photograph and text © Tony Boughen

Photo 1
Camera: Nikon D5300
Mode: Aperture Priority
Focal Length: 140mm (210mm - 35mm equiv.) (heavy crop)
F No: f8
Shutter Speed: 1/500 sec
ISO:100
Exposure Compensation: 0 EV
Image Stabilisation: On

Wednesday, March 26, 2014

Gibbs surrounds

click photo to enlarge
It is said that examples of rusticated walls - where the joints between stone blocks are cut back and emphasised - can be found in Roman architecture. If that is the case then they aren't too common. However, in Renaissance architecture rustication of this sort, rustication applied to columns, window surrounds, quoins etc are commonplace. The word "rustication" derives from the same root as "rustic" and means rough and rural, or unsophisticated. In Italian and European Renaissance architecture in general, as well as the nineteenth and twentieth century revivals of the style, it is frequently seen applied to the ground floor of a building with the first floor (piano nobile) and above invariably faced with smoother ashlar.

Renaissance architects delighted in applying new variations of rustication to buildings. English Georgian architects used it prolifically too. Today's photograph shows a doorway and some windows of 67 High Street St Martin's in Stamford, Lincolnshire, one of a pair of very similar houses dating from around 1740. Here the rustication is in block form and applied to the architraves on either side of the door and windows and to the key-stoned lintels. In England this treatment is often termed a "Gibbs surround" after the architect, James Gibbs (1682-1754), who popularised the style here.

We arrived in Stamford a little earlier in the day than is usually the case, and the lower sun combined with a clear, blue sky showed the crisp shadows created by the rustication off to great effect. As I framed my shot I reflected that  decorative elements raised above the mass of the smooth stonework of the wall, that were designed to work well with sharp Mediterranean light, worked equally well in the light of a cold, clear English spring.

photograph and text © Tony Boughen

Camera: Nikon D5300
Mode: Aperture Priority
Focal Length: 32mm (48mm - 35mm equiv.)
F No: f8
Shutter Speed: 1/200 sec
ISO:100
Exposure Compensation: -0.3 EV
Image Stabilisation: On

Monday, March 24, 2014

Bad habits and serendipity

click photo to enlarge
One of my bad habits when I was working was occasionally eating my lunch at my desk. As bad habits go it's not particularly awful but it did have an unfortunate consequence. My computer keyboard, over time, became sticky and a little grubby from the unintentional spray of juice from my oranges. Now that I am retired I never eat at my desk, I'm almost always at a dining table, and my keyboard remains free of food liquids and solids. However, since my retirement tablet computers have made an appearance and unfortunately I've developed a different bad habit - often reading my tablet as I eat my lunch.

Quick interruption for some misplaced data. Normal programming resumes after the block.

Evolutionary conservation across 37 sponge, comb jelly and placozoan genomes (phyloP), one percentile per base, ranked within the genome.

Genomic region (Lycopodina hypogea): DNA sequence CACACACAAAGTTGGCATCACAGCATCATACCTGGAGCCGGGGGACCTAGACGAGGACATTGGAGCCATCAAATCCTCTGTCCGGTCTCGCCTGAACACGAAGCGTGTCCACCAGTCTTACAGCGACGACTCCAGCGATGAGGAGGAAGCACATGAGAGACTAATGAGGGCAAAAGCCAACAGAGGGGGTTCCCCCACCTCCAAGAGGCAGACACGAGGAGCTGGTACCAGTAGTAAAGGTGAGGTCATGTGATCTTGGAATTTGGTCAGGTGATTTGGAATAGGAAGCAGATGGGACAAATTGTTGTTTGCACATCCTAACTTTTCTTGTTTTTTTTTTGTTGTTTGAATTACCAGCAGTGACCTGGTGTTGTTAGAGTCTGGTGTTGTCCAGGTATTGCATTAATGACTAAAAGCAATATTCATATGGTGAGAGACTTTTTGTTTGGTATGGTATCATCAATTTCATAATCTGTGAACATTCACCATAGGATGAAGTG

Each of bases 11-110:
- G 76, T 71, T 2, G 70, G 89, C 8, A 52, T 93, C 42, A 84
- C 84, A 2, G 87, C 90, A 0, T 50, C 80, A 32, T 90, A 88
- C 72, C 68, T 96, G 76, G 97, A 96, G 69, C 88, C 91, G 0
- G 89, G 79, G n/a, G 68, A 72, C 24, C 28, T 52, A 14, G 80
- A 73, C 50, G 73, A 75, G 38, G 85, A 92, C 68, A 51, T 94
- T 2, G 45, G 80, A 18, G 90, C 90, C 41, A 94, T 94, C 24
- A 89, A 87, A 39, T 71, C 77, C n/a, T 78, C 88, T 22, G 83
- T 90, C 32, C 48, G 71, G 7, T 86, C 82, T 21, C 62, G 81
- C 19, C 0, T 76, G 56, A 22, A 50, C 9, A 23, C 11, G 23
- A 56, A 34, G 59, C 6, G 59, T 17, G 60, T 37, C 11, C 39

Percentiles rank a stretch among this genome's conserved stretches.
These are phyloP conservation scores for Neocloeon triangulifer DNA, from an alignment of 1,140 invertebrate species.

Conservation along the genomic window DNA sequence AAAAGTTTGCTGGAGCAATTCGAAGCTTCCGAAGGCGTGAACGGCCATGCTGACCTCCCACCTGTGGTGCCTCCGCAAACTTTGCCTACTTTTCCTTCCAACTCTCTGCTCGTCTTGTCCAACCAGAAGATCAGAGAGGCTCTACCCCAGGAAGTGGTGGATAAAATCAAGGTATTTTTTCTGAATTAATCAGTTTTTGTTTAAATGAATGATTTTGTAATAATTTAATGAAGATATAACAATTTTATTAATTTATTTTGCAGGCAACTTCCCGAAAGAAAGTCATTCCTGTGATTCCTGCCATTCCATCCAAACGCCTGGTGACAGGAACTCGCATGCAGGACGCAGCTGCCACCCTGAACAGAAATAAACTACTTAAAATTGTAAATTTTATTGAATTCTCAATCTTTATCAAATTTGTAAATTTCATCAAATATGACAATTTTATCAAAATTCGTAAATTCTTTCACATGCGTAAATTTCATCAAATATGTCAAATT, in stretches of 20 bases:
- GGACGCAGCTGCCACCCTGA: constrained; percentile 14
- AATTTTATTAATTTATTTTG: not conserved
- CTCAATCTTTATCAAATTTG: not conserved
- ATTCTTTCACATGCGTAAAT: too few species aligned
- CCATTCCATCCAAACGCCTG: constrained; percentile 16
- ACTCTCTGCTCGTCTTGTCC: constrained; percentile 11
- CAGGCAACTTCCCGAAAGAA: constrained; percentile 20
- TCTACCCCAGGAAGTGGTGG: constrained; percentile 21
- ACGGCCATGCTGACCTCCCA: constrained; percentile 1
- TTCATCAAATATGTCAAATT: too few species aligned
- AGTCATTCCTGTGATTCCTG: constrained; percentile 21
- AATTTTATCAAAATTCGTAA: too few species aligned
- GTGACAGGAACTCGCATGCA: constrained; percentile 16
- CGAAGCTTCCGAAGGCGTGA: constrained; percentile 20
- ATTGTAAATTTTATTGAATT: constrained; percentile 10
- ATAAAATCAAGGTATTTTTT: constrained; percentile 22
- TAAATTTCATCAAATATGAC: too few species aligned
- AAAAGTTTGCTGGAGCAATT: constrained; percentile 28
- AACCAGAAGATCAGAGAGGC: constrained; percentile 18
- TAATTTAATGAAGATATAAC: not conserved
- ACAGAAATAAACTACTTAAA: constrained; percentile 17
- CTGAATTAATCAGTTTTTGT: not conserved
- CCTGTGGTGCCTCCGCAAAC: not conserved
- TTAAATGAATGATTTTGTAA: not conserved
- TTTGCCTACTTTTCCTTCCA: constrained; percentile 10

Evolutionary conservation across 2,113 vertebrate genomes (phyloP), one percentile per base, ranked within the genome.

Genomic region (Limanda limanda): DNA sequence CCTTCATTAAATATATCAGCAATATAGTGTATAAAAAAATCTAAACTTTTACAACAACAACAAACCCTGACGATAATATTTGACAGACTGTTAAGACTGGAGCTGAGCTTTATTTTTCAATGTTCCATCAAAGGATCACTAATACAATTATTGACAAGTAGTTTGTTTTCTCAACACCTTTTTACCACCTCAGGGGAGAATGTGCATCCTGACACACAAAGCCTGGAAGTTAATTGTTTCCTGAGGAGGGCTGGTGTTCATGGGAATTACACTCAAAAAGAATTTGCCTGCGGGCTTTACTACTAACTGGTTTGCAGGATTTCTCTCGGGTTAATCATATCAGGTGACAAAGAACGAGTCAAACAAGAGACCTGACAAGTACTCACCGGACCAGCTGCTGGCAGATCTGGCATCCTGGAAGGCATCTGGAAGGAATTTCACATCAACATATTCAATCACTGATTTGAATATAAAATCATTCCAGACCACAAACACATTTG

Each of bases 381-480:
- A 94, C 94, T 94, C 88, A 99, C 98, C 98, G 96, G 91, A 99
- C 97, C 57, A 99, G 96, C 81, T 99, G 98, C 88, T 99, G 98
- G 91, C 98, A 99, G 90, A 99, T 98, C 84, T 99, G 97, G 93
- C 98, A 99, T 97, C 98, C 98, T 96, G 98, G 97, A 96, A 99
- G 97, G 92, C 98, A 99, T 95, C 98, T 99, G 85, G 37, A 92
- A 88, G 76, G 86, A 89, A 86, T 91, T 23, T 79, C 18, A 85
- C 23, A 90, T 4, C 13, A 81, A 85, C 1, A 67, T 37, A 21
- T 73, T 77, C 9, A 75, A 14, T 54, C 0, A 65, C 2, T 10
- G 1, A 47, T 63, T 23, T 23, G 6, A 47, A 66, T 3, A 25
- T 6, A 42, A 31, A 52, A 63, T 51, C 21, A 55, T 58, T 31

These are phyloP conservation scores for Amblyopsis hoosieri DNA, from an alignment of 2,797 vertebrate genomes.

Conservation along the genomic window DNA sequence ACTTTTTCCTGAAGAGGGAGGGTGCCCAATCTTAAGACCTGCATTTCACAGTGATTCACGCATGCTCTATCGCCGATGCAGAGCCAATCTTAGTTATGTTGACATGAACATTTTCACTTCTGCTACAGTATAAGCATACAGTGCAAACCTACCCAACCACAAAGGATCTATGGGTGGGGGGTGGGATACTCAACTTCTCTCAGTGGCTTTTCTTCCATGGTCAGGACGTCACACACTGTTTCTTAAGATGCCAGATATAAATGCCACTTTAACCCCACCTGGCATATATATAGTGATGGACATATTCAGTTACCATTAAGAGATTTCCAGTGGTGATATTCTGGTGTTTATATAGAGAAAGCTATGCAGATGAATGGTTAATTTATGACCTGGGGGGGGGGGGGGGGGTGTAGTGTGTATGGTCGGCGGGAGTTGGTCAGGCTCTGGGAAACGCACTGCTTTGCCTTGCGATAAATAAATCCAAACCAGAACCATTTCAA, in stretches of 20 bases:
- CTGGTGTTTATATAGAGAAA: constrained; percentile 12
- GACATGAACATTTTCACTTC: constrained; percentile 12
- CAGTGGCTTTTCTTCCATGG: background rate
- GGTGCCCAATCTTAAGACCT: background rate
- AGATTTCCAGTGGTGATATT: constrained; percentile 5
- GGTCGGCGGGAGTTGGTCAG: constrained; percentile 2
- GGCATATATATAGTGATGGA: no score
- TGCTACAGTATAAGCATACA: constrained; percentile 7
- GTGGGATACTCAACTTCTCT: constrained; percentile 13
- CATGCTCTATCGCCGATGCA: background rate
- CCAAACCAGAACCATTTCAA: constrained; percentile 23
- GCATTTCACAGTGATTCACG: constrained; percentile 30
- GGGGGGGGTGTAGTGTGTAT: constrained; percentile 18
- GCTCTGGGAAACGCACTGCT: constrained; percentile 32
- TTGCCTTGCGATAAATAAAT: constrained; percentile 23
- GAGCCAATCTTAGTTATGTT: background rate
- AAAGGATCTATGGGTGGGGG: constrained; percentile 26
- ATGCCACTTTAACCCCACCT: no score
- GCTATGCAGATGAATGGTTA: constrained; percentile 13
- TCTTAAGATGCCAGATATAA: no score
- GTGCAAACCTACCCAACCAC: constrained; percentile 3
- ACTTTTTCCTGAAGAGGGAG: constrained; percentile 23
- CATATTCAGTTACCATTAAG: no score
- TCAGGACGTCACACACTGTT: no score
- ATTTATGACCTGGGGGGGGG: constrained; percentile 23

Recently, as I was indulging my predilection, an arc of juice from my orange traced a path through the air and landed on the screen. And, before I wiped it off, I noticed how each drop of juice acted as a convex lens on the pixels and picture displayed beneath it. I made a mental note to reproduce that effect with water and a dropper to see if I could make an interesting photograph of this serendipitous phenomenon. The other day I had a go and, interestingly serendipity extended the range of images that I took from the experiment.

The effect I was initially looking for is exemplified best in the photograph labelled number 2. The grid of pixels is warped by the droplets of water in the way that I saw with the juice from my orange. An interesting additional feature is a bubble in the centre droplet. But, as is often the way, as I moved the camera and re-focused the macro lens, I got a quite different and unexpected view of the droplets. The photograph labelled number 1 was taken from a lower angle with the circle of my light above. I was puzzled by the tripling in the image of each droplet but then realised it must be due to the layers in the screen each reflecting the water slightly differently. A similar effect can be seen in the main photograph (labelled number 3) and here serendipity has intervened once more because this shot is taken with no screen illumination, the power-saving feature having turned it off.

As I looked at my collection of photographs I reflected that they weren't earth shattering but they did have a certain fascination, and that it once again it derived from the macro lens showing what the unaided eye doesn't normally notice or see.


photograph and text © Tony Boughen

Photo 1
Camera: Canon 5DMk2
Mode: Aperture Priority
Focal Length: 100mm Macro
F No: f8
Shutter Speed: 1/80
ISO: 3200
Exposure Compensation:  0
Image Stabilisation: On